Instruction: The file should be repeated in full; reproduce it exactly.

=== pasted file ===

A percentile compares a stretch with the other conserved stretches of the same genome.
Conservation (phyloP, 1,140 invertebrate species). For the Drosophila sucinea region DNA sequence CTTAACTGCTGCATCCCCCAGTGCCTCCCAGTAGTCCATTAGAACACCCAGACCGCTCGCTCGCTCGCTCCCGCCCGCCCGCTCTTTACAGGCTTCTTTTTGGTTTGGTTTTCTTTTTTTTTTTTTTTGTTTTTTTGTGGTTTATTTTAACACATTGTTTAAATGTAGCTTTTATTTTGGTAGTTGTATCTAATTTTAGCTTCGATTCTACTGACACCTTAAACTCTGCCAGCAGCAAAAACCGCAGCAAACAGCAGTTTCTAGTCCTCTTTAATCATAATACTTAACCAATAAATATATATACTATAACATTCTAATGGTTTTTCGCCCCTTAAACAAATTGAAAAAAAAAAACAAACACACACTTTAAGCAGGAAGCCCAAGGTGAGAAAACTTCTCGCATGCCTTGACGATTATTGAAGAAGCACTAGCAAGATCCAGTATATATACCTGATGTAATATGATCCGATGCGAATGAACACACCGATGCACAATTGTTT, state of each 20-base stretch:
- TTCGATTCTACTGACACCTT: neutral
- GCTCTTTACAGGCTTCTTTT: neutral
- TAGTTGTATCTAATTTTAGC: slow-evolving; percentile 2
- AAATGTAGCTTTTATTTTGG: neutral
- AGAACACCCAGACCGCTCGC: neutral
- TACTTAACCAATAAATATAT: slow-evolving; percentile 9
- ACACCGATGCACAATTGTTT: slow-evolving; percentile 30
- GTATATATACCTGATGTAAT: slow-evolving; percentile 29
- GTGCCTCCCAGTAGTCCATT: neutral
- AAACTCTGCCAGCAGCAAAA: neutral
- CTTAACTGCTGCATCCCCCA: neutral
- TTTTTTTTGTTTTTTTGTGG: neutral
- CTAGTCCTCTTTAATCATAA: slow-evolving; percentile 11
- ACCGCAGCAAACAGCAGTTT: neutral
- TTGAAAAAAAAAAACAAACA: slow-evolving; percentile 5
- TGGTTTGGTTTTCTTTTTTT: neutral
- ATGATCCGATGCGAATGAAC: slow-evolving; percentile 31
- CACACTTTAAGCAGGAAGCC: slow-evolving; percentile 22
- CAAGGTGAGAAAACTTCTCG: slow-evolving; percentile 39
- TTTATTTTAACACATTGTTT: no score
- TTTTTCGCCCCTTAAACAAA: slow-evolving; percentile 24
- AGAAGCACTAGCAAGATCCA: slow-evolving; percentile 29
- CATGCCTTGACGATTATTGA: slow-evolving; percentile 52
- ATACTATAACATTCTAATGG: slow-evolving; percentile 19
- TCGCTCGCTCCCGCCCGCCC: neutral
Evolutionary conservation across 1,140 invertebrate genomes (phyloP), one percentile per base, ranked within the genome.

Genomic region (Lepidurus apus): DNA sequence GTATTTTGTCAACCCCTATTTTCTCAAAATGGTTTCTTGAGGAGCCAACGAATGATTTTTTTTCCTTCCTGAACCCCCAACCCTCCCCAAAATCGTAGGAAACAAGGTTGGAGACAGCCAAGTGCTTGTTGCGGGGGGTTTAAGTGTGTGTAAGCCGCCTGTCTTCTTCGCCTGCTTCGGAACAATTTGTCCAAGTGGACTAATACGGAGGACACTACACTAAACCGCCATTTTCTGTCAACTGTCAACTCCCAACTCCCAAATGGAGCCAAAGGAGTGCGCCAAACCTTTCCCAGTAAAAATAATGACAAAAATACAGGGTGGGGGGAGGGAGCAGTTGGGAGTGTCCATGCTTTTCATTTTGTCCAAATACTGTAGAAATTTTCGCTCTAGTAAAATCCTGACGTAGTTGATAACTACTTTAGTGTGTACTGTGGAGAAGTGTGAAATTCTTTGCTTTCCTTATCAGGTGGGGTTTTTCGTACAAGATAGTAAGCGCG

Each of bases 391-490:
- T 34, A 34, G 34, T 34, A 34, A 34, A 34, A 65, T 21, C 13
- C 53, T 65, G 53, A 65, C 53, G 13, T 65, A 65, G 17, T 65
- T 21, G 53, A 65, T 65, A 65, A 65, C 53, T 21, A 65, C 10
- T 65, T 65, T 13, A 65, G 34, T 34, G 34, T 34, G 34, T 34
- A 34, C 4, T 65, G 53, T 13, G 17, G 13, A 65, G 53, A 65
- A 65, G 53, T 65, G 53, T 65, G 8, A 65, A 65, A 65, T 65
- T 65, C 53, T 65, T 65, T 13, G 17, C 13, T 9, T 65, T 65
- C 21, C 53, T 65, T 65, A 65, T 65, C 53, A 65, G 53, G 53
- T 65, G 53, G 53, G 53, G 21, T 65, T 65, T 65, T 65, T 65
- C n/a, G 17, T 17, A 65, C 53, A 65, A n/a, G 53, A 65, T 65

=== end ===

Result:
A percentile compares a stretch with the other conserved stretches of the same genome.
Conservation (phyloP, 1,140 invertebrate species). For the Drosophila sucinea region DNA sequence CTTAACTGCTGCATCCCCCAGTGCCTCCCAGTAGTCCATTAGAACACCCAGACCGCTCGCTCGCTCGCTCCCGCCCGCCCGCTCTTTACAGGCTTCTTTTTGGTTTGGTTTTCTTTTTTTTTTTTTTTGTTTTTTTGTGGTTTATTTTAACACATTGTTTAAATGTAGCTTTTATTTTGGTAGTTGTATCTAATTTTAGCTTCGATTCTACTGACACCTTAAACTCTGCCAGCAGCAAAAACCGCAGCAAACAGCAGTTTCTAGTCCTCTTTAATCATAATACTTAACCAATAAATATATATACTATAACATTCTAATGGTTTTTCGCCCCTTAAACAAATTGAAAAAAAAAAACAAACACACACTTTAAGCAGGAAGCCCAAGGTGAGAAAACTTCTCGCATGCCTTGACGATTATTGAAGAAGCACTAGCAAGATCCAGTATATATACCTGATGTAATATGATCCGATGCGAATGAACACACCGATGCACAATTGTTT, state of each 20-base stretch:
- TTCGATTCTACTGACACCTT: neutral
- GCTCTTTACAGGCTTCTTTT: neutral
- TAGTTGTATCTAATTTTAGC: slow-evolving; percentile 2
- AAATGTAGCTTTTATTTTGG: neutral
- AGAACACCCAGACCGCTCGC: neutral
- TACTTAACCAATAAATATAT: slow-evolving; percentile 9
- ACACCGATGCACAATTGTTT: slow-evolving; percentile 30
- GTATATATACCTGATGTAAT: slow-evolving; percentile 29
- GTGCCTCCCAGTAGTCCATT: neutral
- AAACTCTGCCAGCAGCAAAA: neutral
- CTTAACTGCTGCATCCCCCA: neutral
- TTTTTTTTGTTTTTTTGTGG: neutral
- CTAGTCCTCTTTAATCATAA: slow-evolving; percentile 11
- ACCGCAGCAAACAGCAGTTT: neutral
- TTGAAAAAAAAAAACAAACA: slow-evolving; percentile 5
- TGGTTTGGTTTTCTTTTTTT: neutral
- ATGATCCGATGCGAATGAAC: slow-evolving; percentile 31
- CACACTTTAAGCAGGAAGCC: slow-evolving; percentile 22
- CAAGGTGAGAAAACTTCTCG: slow-evolving; percentile 39
- TTTATTTTAACACATTGTTT: no score
- TTTTTCGCCCCTTAAACAAA: slow-evolving; percentile 24
- AGAAGCACTAGCAAGATCCA: slow-evolving; percentile 29
- CATGCCTTGACGATTATTGA: slow-evolving; percentile 52
- ATACTATAACATTCTAATGG: slow-evolving; percentile 19
- TCGCTCGCTCCCGCCCGCCC: neutral
Evolutionary conservation across 1,140 invertebrate genomes (phyloP), one percentile per base, ranked within the genome.

Genomic region (Lepidurus apus): DNA sequence GTATTTTGTCAACCCCTATTTTCTCAAAATGGTTTCTTGAGGAGCCAACGAATGATTTTTTTTCCTTCCTGAACCCCCAACCCTCCCCAAAATCGTAGGAAACAAGGTTGGAGACAGCCAAGTGCTTGTTGCGGGGGGTTTAAGTGTGTGTAAGCCGCCTGTCTTCTTCGCCTGCTTCGGAACAATTTGTCCAAGTGGACTAATACGGAGGACACTACACTAAACCGCCATTTTCTGTCAACTGTCAACTCCCAACTCCCAAATGGAGCCAAAGGAGTGCGCCAAACCTTTCCCAGTAAAAATAATGACAAAAATACAGGGTGGGGGGAGGGAGCAGTTGGGAGTGTCCATGCTTTTCATTTTGTCCAAATACTGTAGAAATTTTCGCTCTAGTAAAATCCTGACGTAGTTGATAACTACTTTAGTGTGTACTGTGGAGAAGTGTGAAATTCTTTGCTTTCCTTATCAGGTGGGGTTTTTCGTACAAGATAGTAAGCGCG

Each of bases 391-490:
- T 34, A 34, G 34, T 34, A 34, A 34, A 34, A 65, T 21, C 13
- C 53, T 65, G 53, A 65, C 53, G 13, T 65, A 65, G 17, T 65
- T 21, G 53, A 65, T 65, A 65, A 65, C 53, T 21, A 65, C 10
- T 65, T 65, T 13, A 65, G 34, T 34, G 34, T 34, G 34, T 34
- A 34, C 4, T 65, G 53, T 13, G 17, G 13, A 65, G 53, A 65
- A 65, G 53, T 65, G 53, T 65, G 8, A 65, A 65, A 65, T 65
- T 65, C 53, T 65, T 65, T 13, G 17, C 13, T 9, T 65, T 65
- C 21, C 53, T 65, T 65, A 65, T 65, C 53, A 65, G 53, G 53
- T 65, G 53, G 53, G 53, G 21, T 65, T 65, T 65, T 65, T 65
- C n/a, G 17, T 17, A 65, C 53, A 65, A n/a, G 53, A 65, T 65